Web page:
The many centuries old Dalriadan-Scottish name Donky comes from the Gaelic personal name
"Donnchad," which means "brown warrior". The personal name Donnchad
is composed of two elements; "donn," which means "brown" and "cath," which means "warrior".
Early Origins of the Donky family
The surname Donky was first found in Northumberland
, where they held great estates but were a branch of the distinguished Scottish Clan
of Duncan who were originally of Iona
in the Hebrides
, but changed their name and continued to use the basic Coat of Arms of the Duncan Clan.
Early History of the Donky family
This web page shows only a small excerpt of our Donky research.Another 123 words (9 lines of text) are included under the topic Early Donky History in all our PDF Extended History products and printed products wherever possible.
Donky Spelling Variations
Spelling and translation were not standardized practices until the last few centuries. Spelling variations
are extremely common among early Scottish names. Donky has been spelled Donkin, Downkin, Donking, Donken, Downken and others.
Early Notables of the Donky family (pre 1700)
More information is included under the topic Early Donky Notables in all our PDF Extended History products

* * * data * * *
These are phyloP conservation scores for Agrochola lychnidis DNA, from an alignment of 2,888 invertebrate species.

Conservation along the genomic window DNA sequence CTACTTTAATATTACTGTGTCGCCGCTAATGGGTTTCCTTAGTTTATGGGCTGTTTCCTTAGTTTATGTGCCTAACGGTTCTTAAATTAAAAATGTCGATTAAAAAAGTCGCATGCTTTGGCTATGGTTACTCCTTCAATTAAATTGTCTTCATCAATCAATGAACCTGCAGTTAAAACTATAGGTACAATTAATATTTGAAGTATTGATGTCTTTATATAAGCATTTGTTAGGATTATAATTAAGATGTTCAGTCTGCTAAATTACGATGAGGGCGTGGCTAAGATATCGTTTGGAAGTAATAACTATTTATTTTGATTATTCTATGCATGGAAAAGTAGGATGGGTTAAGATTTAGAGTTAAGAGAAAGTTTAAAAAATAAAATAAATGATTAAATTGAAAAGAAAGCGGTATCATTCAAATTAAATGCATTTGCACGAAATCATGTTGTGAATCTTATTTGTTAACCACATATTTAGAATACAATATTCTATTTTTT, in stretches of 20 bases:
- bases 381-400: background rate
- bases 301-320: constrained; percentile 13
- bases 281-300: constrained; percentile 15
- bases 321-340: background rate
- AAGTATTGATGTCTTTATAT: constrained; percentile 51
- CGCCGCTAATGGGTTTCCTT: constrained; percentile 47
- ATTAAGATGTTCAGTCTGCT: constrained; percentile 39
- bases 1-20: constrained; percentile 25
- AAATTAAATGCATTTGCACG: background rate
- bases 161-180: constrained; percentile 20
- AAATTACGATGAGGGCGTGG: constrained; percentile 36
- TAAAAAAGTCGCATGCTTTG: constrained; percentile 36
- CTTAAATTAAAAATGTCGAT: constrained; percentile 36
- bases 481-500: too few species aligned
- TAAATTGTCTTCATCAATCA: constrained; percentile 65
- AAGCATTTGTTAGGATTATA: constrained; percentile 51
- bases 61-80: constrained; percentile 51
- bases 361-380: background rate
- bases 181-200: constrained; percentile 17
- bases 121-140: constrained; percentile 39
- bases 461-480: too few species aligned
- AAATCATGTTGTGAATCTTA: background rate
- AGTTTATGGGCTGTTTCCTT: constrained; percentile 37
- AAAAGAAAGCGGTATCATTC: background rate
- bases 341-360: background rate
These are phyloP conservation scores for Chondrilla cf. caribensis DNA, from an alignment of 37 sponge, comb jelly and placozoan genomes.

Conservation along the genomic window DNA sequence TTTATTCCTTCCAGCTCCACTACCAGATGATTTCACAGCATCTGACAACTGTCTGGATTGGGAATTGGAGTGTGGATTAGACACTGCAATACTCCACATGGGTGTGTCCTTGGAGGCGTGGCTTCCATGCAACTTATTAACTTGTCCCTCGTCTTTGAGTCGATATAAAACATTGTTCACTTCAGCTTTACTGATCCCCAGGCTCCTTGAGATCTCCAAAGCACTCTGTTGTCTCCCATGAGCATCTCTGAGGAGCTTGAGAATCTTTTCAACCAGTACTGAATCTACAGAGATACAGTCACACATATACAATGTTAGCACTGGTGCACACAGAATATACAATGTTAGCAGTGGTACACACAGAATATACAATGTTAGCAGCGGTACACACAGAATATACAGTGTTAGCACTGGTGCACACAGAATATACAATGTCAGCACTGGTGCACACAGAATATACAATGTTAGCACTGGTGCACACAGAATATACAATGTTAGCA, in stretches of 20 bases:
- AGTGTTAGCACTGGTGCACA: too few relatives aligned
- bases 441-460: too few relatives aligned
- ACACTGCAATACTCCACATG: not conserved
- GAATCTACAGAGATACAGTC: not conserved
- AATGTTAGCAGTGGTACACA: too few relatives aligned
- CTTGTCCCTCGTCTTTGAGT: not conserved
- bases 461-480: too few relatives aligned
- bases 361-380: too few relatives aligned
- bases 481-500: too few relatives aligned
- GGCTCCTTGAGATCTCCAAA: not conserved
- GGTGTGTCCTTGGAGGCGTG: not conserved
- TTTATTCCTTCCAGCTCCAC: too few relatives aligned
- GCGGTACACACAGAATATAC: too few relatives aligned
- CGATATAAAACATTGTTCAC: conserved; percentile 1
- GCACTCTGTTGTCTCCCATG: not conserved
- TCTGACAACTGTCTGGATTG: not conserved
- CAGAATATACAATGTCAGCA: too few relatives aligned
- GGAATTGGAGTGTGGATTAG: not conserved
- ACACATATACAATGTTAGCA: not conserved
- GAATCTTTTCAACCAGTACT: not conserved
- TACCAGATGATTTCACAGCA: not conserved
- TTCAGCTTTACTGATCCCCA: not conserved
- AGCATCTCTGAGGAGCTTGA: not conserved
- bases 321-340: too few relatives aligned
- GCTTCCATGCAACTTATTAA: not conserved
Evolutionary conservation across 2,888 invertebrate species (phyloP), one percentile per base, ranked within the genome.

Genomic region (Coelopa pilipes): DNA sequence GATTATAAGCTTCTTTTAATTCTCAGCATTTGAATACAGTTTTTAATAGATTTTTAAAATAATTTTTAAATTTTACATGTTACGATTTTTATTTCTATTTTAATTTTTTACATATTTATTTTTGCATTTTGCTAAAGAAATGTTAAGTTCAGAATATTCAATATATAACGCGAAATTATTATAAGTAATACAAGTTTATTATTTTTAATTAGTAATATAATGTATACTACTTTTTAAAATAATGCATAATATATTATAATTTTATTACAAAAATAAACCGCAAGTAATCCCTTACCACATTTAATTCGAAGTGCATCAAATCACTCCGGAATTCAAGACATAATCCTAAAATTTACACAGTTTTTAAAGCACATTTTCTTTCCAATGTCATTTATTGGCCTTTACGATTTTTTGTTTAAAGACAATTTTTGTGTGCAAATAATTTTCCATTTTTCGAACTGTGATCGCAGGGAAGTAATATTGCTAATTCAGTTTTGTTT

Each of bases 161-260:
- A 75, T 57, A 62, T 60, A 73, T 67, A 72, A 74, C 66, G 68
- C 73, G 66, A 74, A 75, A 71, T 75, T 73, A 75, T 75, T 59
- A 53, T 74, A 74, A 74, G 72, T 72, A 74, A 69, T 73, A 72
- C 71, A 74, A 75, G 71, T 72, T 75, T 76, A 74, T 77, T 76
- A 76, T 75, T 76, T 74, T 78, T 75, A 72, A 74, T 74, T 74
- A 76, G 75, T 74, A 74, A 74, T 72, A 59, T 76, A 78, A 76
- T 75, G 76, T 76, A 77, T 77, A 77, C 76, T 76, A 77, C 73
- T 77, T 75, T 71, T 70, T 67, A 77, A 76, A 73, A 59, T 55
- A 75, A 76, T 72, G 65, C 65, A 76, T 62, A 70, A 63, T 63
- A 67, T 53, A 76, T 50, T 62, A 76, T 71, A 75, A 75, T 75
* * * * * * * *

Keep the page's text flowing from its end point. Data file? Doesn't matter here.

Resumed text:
and printed products wherever possible.
Migration of the Donky family to the New World and Oceana
Many who arrived from Scotland
settled along the east coast of North America in communities that would go on to become the backbones of the young nations of the United States and Canada. In the American War of Independence
, many settlers who remained loyal to England
went north to Canada as United Empire Loyalists. Their descendants later began to recover the lost Scottish heritage through events such as the highland games that dot North America in the summer months. Research into various historical records revealed some of first members of the Donky family emigrate to North America: Patrick Donkin arrived in Pennsylvania in 1820.
The Donky Motto
The motto was originally a war cry or slogan. Mottoes first began to be shown with arms in the 14th and 15th centuries, but were not in general use until the 17th century. Thus the oldest coats of arms generally do not include a motto. Mottoes seldom form part of the grant of arms: Under most heraldic authorities, a motto is an optional component of the coat of arms, and can be added to or changed at will; many families have chosen not to display a motto.
Motto: Disce pati
Motto Translation: Learn to suffer.